Since opening our summer exhibition, An Assembly of Shapes, I‘ve found myself returning to Teto Elsiddique’s work a dog without a master (2017) again and again. The painting features a dynamic central figure, depicted in dimensional, vivid colour that is so saturated it appears to glow from within. This week I found myself focused on the unusual form that makes up the figure’s boot, realizing I had seen Elsiddique use a similar form in another work—watering the new with the dirt of the old (2017)—though in this instance the boot was not a boot at all, but a watering can sprinkling a flower.
This is only one example of the many forms that reappear across Elsiddique’s paintings. This repetition isn’t merely an “Easter egg”—the kind of hidden message often buried in video games or television to reward attentive audiences—but rather embodies Elsiddique’s overall approach to images and forms. He once wrote of his practice:
Perhaps, it is this element of play that seems to run through much of my work, that invites a peculiar form of engagement. This is not merely an aesthetic excavation of the past but a proposal to see the old anew—to challenge the ways of knowing associated with representation, with the inanimate and the seemingly apolitical. Reconfigured pasts and possible futures are drawn. It is in this improvisational, contingent space between the two that my work so singularly points.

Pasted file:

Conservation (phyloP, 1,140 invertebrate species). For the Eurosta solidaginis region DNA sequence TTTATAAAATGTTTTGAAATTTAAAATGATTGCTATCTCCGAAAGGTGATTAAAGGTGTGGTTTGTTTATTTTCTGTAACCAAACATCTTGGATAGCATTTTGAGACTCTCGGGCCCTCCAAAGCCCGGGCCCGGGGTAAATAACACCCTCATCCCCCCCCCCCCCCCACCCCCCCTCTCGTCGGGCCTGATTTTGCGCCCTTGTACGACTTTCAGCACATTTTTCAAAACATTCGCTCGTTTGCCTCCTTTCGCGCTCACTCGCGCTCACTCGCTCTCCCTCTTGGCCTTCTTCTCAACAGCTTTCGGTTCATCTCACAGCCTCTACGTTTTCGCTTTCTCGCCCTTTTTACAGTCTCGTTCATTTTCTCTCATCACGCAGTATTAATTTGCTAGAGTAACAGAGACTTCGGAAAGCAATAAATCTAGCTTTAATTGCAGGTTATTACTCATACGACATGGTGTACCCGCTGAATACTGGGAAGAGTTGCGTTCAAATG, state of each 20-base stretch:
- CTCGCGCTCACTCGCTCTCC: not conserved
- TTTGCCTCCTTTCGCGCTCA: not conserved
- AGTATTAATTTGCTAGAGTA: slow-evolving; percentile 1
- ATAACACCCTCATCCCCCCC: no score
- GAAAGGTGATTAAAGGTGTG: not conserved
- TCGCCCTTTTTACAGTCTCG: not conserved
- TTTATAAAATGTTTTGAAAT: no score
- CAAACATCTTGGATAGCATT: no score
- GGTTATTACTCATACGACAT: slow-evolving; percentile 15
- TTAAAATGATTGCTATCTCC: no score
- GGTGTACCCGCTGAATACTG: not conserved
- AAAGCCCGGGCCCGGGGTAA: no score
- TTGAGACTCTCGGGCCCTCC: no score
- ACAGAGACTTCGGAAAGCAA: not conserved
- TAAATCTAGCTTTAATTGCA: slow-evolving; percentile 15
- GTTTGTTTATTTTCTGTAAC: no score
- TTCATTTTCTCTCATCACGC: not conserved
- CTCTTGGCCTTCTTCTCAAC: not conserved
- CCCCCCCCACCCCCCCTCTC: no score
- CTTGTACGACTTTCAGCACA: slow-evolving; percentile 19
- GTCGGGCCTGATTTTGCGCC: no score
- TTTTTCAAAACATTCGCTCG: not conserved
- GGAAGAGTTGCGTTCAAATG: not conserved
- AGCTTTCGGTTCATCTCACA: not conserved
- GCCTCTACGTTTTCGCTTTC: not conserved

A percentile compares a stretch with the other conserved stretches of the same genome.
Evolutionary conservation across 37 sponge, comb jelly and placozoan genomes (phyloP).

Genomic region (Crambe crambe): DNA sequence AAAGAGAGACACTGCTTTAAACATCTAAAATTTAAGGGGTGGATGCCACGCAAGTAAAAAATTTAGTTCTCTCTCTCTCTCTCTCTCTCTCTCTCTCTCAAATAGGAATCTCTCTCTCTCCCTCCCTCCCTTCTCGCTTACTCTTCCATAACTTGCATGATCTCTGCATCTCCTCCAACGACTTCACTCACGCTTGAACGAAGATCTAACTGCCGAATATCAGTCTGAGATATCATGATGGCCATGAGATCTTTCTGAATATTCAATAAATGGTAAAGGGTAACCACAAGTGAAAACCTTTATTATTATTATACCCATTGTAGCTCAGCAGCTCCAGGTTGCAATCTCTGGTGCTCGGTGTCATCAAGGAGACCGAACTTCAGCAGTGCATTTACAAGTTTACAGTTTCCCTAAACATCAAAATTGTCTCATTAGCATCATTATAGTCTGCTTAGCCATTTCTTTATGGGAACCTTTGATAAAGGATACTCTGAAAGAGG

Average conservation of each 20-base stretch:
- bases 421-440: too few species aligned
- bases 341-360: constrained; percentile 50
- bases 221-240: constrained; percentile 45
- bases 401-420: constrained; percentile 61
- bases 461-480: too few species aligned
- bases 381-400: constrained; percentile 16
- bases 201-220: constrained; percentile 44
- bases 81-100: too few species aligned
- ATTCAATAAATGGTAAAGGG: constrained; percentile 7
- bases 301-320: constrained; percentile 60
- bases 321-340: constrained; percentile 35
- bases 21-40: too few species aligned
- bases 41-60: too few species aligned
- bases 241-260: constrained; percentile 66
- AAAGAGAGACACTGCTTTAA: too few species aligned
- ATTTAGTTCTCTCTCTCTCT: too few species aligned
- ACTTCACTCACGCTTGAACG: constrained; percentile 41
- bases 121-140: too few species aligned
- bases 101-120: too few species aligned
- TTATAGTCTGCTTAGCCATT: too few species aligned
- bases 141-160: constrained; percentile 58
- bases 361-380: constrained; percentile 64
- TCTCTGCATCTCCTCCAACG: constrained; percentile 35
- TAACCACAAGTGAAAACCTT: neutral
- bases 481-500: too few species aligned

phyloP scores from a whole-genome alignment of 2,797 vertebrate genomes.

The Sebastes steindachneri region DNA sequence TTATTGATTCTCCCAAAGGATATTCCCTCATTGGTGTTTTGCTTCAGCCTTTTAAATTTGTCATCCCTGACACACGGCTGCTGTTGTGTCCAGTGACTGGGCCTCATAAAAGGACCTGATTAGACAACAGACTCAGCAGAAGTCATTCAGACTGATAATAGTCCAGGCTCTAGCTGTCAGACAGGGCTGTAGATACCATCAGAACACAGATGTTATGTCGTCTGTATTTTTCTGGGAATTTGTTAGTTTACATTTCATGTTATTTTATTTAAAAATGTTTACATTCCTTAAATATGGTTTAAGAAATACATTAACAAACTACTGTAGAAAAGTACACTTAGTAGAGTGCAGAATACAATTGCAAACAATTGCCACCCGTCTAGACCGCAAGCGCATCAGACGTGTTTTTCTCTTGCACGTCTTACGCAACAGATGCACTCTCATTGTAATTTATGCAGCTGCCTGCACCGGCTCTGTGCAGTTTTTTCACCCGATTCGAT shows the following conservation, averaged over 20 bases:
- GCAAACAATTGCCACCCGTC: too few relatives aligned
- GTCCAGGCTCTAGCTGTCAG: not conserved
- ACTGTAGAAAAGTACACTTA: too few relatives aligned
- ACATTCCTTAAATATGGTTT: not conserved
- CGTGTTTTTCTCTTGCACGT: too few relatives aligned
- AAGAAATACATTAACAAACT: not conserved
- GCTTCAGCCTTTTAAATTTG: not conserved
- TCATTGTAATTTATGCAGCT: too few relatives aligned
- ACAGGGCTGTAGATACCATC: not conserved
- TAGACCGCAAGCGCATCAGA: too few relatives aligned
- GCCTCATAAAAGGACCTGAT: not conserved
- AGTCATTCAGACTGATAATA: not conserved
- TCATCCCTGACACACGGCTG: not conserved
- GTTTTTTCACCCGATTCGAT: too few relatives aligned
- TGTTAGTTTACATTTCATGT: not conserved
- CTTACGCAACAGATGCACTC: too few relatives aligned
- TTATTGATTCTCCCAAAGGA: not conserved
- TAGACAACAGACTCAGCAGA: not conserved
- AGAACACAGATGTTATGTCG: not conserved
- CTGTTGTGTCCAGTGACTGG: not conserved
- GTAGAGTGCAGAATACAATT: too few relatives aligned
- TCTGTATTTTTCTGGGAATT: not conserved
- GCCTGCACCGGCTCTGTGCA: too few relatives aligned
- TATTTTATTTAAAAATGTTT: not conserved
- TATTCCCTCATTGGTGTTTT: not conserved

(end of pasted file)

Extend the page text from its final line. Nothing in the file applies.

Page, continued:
This call to reexamine what we’re looking at—and what we’re not—runs throughout much of Elsiddique’s work, prompting us to look closely and look again. There is always more than meets the eye, the artists reminds us, in the images we encounter, both those we find in art contexts and those that circulate more broadly.
Image: Teto Elsiddique, a dog without a master (installation view), 2017, acrylic on canvas. Photo: Toni Hafkenscheid.